Constitutional Transitions Clinic and Colloquium (for LL.M.s)
LW.12144.002 / LW.12145.002
|Fall semester only for LL.M.s (See year-long clinics for J.D. info)
No prerequisites or co-requisites
The Constitutional Transitions Clinic and Colloquium is sponsored by the Center for Constitutional Transitions (Constitutional Transitions) at the NYU School of Law. Constitutional Transitions, launched in March 2012, will be the world’s leading academic center that supports constitutional transitions through agenda-setting research, and will train the next generation of constitutional practitioners in this area. The Constitutional Transitions Clinic and Colloquium is a joint project of Constitutional Transitions and the Cairo office of International Institute for Democracy and Electoral Assistance (International IDEA), an intergovernmental organization that supports sustainable democracy worldwide, with 27 member states. International IDEA’s mission is to support sustainable democratic change by providing comparative knowledge, assisting in democratic reform, and influencing policies and politics.
The clinic and colloquium will blend clinical education and the generation of research of direct and immediate use to constitutional processes currently underway in the Middle East and North Africa. The overall goal is to provide support to constitutional processes in response to local needs, by laying down a comparative research foundation for domestic constitutional choice on those issues where comparative experience is thought to be helpful and relevant. Students will build important skills (policy analysis, contextualization of advice, presentation and advocacy) in a way that is sensitive to the volatile political context of constitutional transitions in the Middle East, in a culturally sensitive manner.
Students will work under the direct supervision of Sujit Choudhry and a Fellow, and will be divided into three teams, each tasked with the production of a research report on an issue of central importance to constitutional transitions in the Middle East and North Africa, where there is a need for comparative, in-depth research to provide a comparative research foundation for domestic constitutional choice. These questions will be identified by International IDEA. Potential topics include security sector oversight, anti-corruption frameworks, and sectarianism. Research will include the constitutional status quo for a limited number of constitutional frameworks in the Middle East and North Africa, including the reasons for their historical development, as well as the constitutional experiences of other transitional democracies such as South Africa, as well as those in Eastern and Central Europe and Latin America, and successful post-colonial experiences (e.g. India). In addition, there will be regular, sustained student contact with the Cairo office of International IDEA.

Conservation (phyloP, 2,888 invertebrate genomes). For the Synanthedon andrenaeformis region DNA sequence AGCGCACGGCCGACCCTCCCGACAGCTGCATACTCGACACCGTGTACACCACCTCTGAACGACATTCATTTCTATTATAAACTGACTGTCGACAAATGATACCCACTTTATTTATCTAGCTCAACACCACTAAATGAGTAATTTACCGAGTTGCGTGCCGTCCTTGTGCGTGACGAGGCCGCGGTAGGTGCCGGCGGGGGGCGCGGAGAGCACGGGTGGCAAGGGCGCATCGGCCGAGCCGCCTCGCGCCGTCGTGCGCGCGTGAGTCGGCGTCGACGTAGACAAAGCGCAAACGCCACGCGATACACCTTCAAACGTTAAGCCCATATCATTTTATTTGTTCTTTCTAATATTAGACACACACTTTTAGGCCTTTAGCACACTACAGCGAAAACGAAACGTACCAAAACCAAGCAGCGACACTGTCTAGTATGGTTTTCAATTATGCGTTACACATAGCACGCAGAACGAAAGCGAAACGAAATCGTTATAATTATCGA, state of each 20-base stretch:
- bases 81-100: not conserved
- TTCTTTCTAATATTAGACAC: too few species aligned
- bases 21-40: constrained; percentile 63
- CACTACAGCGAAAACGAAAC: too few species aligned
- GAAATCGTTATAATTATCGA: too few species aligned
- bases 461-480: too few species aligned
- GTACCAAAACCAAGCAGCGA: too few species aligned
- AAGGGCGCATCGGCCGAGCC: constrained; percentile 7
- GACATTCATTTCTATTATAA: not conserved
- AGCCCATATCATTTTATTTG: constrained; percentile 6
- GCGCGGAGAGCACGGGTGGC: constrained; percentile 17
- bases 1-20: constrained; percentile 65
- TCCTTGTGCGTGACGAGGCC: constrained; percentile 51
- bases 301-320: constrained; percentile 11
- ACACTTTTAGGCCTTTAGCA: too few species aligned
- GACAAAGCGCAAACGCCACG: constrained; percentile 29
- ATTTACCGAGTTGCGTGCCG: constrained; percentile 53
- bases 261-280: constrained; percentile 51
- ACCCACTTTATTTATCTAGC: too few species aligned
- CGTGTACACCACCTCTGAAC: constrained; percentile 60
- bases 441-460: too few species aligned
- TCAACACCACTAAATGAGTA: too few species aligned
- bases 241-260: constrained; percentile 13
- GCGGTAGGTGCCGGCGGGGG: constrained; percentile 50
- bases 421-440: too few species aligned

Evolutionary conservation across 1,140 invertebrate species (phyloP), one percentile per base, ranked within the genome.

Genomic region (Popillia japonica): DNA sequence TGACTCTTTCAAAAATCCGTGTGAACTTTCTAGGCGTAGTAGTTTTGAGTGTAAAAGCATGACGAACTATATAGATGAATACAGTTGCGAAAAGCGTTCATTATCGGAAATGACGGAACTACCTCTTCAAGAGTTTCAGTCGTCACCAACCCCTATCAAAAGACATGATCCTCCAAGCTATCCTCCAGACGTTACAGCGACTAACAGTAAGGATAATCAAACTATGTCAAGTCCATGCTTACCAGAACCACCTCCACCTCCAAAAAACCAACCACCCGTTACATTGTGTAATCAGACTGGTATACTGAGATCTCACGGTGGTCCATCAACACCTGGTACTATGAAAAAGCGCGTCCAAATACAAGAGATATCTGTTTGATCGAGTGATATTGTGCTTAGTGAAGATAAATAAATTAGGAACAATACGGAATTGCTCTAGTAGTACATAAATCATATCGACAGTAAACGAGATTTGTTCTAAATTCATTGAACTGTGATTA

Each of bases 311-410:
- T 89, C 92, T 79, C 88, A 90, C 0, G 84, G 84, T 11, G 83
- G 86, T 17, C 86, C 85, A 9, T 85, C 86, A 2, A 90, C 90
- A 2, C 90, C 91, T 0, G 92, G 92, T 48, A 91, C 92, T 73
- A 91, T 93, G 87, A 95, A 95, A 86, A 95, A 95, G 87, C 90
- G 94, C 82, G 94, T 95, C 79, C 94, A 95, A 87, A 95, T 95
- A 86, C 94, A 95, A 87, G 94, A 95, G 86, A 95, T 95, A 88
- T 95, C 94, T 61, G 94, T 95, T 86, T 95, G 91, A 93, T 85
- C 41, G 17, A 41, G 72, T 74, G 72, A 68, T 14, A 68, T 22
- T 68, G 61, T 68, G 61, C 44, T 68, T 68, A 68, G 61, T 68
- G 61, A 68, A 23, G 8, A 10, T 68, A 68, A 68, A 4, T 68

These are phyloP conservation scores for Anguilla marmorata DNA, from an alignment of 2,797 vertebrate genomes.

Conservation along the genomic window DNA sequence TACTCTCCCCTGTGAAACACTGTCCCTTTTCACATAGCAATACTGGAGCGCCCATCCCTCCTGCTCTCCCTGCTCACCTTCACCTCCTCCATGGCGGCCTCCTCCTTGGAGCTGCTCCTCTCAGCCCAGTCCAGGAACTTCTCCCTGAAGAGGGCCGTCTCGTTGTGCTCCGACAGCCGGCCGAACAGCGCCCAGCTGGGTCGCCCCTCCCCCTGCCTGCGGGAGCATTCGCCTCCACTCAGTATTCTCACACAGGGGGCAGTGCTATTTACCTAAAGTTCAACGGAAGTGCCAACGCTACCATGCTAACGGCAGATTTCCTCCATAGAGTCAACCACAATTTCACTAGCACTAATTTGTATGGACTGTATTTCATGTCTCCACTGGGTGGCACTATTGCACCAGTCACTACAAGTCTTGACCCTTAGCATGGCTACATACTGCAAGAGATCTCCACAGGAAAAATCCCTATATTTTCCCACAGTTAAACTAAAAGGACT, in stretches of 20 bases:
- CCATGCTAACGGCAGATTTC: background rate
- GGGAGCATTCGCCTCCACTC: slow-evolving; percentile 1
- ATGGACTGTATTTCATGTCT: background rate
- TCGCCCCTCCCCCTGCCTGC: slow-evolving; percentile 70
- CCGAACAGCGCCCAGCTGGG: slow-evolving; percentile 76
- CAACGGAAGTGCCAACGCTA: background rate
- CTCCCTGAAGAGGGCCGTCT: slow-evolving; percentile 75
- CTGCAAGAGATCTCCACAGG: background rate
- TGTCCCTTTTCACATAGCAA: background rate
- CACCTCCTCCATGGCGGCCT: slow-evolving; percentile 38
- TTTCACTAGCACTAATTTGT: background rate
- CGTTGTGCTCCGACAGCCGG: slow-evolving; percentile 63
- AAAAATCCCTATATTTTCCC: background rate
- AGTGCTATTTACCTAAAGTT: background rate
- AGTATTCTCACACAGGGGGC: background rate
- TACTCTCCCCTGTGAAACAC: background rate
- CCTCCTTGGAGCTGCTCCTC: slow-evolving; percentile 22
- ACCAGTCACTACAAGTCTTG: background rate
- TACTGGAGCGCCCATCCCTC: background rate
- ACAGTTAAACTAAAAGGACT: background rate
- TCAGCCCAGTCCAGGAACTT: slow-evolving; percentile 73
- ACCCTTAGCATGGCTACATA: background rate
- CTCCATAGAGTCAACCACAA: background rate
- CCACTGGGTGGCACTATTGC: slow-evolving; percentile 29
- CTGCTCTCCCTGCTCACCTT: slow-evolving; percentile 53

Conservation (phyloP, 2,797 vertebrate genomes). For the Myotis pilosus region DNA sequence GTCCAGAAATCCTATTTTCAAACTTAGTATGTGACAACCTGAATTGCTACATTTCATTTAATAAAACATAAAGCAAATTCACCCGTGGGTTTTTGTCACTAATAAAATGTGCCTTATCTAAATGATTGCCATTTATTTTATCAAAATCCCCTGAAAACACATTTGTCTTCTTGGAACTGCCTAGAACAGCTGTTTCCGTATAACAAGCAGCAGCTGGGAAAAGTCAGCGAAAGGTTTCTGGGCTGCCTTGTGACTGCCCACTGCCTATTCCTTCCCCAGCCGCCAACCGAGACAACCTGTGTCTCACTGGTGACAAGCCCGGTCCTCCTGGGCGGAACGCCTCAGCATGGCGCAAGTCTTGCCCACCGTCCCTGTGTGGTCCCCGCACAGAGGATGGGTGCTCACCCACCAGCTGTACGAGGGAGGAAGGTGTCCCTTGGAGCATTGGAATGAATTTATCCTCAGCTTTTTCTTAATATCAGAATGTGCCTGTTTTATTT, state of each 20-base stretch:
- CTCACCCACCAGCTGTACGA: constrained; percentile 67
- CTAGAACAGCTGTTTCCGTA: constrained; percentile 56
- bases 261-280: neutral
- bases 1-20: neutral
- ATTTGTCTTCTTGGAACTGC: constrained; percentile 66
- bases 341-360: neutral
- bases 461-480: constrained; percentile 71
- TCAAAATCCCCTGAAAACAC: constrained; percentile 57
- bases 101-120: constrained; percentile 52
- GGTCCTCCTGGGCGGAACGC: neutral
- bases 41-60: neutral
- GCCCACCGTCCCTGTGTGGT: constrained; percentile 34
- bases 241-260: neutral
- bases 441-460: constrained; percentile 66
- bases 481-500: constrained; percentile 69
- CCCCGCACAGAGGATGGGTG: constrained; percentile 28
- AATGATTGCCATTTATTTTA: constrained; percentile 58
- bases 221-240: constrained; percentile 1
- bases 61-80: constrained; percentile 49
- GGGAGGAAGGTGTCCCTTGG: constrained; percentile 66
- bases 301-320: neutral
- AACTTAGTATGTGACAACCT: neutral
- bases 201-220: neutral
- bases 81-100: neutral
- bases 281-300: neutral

During the fall semester, in lieu of a traditional clinical seminar, students will attend a colloquium on authoritarianism. The colloquium is co-convened by Prof. Sujit Choudhry and Prof. Mattias Kumm. Leading experts from North America, Europe and the Middle East will present works-in-progress focusing on countries transitioning out of authoritarian regimes, as well as those sliding back into authoritarianism. Works presented will focus on countries in the Middle East-North Africa region, Eastern and Central Europe, and other regions.
Qualifications for Applicants
J.D. students are expected to have previously taken U.S. Constitutional Law, or to take it concurrently with the clinic. There are no pre-requisites for LL.M.s.
Students should submit an application, resume and transcript on-line via CAMS. The deadline for submitting an application is July 15, 2013. Jennifer Canose will contact you to schedule an interview with Sujit Choudhry. Please note there is a separate application form for LL.M. students. If you have questions, please direct them to Katy Glenn Bass.
* 6 credits includes 4 clinical (fieldwork) credits and 2 colloquium credits.